Something I find really interesting is that Juan de Palafox y Mendoza made a donation to this important heritage so that anyone who wanted to be educated, had access to knowledge. In addition, he made it a condition that the building could be accessed by the general public, and not only communities of the church (and as we know, in that time they were practically the only ones who had access to knowledge... those communities and the nobles that is).

But anyway, leaving that information to one side, the Palafoxiana Library stands out not only for its historical importance, but also because the actual room is a true work of art from the baroque period. I won't stop to give you more details about this, as you can see for yourself. The entrance fee costs $30 (a little less than two euros).

un-lugar-interesante-oferta-cultural-ricHere I present to you the Palafoxiana Library! You can see the baroque furniture and the altarpiece. You can't say that you don't want to go inside;) (photo taken from: http://b3co.com/wp-content/uploads/2013/07/IMG_3503.jpg)

And even if you decide not to go in, when you go to the House of Culture and go up to the first floor, you can see this place from outside. You can see its old furniture and bookshelves as well as its beautiful altarpiece.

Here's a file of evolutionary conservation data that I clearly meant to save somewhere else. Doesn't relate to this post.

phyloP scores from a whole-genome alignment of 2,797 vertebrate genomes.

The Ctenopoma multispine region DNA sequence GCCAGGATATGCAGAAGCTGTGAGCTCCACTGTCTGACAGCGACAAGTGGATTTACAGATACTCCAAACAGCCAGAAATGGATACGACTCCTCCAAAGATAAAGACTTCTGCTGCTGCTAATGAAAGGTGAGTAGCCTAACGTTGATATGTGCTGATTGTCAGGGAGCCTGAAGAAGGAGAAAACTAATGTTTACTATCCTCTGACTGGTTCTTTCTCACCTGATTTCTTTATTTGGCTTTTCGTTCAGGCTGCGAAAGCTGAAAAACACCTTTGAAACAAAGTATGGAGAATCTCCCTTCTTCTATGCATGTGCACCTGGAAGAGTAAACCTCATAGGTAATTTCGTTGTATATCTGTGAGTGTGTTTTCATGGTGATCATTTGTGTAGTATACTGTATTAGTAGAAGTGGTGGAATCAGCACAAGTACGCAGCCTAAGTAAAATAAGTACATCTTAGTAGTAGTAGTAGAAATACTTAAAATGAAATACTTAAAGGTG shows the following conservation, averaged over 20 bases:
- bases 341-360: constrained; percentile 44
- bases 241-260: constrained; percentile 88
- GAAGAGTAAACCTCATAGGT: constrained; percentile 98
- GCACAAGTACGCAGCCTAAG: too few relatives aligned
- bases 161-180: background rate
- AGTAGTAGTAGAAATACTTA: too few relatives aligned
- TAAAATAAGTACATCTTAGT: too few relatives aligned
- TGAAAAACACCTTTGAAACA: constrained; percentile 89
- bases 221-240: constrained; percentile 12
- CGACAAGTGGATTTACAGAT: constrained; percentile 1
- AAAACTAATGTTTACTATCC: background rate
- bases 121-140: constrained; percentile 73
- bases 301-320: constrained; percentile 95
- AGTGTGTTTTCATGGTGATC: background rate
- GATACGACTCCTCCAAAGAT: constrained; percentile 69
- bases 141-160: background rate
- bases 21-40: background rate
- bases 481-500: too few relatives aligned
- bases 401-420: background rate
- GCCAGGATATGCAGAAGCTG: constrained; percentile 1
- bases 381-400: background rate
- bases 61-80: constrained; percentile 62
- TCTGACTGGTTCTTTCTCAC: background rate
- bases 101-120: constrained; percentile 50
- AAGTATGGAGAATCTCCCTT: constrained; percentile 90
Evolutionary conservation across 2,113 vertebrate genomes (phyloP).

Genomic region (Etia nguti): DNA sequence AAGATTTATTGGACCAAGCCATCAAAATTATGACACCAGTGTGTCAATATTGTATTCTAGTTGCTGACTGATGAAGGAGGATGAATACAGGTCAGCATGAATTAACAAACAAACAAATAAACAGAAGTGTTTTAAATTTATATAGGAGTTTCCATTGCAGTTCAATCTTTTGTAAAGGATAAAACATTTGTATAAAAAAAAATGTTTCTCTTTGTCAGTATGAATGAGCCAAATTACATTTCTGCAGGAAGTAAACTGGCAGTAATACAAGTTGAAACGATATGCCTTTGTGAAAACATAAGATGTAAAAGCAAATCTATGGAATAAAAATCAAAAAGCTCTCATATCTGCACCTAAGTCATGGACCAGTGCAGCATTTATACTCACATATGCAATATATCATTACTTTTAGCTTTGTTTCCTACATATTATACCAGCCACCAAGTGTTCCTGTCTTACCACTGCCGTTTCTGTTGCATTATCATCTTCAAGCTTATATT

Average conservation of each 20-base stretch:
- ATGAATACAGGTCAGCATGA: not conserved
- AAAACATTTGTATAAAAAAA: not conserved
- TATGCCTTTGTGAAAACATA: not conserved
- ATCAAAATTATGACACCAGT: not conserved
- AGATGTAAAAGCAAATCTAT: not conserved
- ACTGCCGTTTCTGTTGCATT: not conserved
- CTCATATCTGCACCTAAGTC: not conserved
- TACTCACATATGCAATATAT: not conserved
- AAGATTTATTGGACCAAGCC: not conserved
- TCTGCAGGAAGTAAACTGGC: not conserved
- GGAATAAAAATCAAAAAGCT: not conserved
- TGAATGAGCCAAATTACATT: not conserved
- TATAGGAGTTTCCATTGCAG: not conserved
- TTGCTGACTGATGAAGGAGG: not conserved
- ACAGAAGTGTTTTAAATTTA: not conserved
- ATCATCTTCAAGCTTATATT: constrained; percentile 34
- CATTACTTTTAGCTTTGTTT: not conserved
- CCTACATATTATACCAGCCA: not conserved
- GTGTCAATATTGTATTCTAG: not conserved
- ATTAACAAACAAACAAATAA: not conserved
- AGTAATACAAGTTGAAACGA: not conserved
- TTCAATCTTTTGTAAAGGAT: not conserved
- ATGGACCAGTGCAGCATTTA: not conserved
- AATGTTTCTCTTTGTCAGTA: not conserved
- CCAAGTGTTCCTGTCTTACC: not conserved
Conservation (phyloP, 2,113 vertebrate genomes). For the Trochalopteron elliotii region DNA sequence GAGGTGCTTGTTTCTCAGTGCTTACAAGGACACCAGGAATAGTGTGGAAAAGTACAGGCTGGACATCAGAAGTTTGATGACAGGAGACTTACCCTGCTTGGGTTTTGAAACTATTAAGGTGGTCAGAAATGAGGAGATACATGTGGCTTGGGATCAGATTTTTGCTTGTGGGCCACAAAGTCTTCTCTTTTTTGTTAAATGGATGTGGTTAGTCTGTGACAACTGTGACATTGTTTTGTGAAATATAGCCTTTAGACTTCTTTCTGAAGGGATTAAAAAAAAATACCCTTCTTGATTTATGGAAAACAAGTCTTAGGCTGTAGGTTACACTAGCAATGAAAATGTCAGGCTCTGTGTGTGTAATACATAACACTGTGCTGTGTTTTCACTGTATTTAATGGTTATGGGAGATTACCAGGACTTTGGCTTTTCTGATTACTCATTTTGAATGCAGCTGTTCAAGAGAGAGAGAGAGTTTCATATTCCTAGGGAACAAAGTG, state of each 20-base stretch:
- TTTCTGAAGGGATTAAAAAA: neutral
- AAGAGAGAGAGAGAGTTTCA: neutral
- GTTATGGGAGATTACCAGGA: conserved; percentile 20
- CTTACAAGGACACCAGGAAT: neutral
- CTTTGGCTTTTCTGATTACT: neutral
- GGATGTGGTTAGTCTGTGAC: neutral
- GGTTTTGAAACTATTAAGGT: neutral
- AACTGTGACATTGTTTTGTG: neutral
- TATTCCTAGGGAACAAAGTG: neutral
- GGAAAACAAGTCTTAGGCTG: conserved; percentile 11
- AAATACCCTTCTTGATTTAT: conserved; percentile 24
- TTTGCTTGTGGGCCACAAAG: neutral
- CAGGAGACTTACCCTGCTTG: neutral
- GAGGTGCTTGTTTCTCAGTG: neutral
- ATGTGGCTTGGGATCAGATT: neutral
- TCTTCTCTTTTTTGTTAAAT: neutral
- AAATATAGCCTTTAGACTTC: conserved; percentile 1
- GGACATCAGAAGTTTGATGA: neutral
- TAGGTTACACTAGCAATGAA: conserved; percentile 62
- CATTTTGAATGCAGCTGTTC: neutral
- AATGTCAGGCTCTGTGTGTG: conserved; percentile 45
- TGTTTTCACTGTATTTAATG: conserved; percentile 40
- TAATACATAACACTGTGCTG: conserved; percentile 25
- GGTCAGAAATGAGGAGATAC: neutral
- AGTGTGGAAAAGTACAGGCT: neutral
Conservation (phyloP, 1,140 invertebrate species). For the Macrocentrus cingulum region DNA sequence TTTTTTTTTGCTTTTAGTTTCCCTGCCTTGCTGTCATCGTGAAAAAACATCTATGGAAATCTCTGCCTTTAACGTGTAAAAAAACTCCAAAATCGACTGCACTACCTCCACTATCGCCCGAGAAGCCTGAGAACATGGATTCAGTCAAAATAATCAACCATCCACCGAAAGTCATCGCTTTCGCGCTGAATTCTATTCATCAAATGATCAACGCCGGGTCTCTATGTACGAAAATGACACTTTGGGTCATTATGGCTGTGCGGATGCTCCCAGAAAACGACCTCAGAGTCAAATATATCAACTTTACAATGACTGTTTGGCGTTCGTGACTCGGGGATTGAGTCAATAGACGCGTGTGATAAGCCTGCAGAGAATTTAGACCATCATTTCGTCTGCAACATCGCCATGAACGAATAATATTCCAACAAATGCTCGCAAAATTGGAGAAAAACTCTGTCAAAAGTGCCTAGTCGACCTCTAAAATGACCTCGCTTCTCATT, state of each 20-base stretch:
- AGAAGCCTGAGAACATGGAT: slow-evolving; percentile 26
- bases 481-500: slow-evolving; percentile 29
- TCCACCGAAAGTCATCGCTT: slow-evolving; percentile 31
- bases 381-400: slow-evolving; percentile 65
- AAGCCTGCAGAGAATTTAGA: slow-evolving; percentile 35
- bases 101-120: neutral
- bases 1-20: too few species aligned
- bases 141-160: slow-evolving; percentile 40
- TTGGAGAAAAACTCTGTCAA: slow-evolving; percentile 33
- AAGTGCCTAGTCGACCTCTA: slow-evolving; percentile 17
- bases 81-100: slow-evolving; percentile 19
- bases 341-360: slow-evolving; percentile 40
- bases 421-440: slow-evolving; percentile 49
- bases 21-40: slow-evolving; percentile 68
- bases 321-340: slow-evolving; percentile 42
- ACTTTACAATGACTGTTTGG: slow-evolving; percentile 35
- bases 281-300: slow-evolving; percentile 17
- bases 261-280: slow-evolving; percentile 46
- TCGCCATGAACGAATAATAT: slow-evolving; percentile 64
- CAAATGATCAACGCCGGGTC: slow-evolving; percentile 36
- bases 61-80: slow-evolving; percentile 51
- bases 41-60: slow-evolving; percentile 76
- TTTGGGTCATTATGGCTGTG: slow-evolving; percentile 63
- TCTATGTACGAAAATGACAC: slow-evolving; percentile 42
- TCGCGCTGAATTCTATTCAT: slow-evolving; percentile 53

To tell you the truth, I've never been inside to see it, but only because there was a classical music concert on at the time during the International Festival of Puebla. (But here I have to be judgemental and say that, although it's a beautiful setting, the Palafoxiana isn't the best place for this kind of event because the acoustics aren't the best...nothing beats the acoustics of the church, which were developed purely for this purpose, but anyway!... )

A historic treasure, unknown to many...

For those who don't know, the French Emperor Napoleon III tried to invade Mexico. This isn't widely known in France (of course, you don't teach students about historical defeats :p), but it's one of the most important historical facts about Mexico, especially the city of Puebla. It was on 5th May 1862 when the French troops were defeated by the heroic lines of Zacapoaxtla soldiers.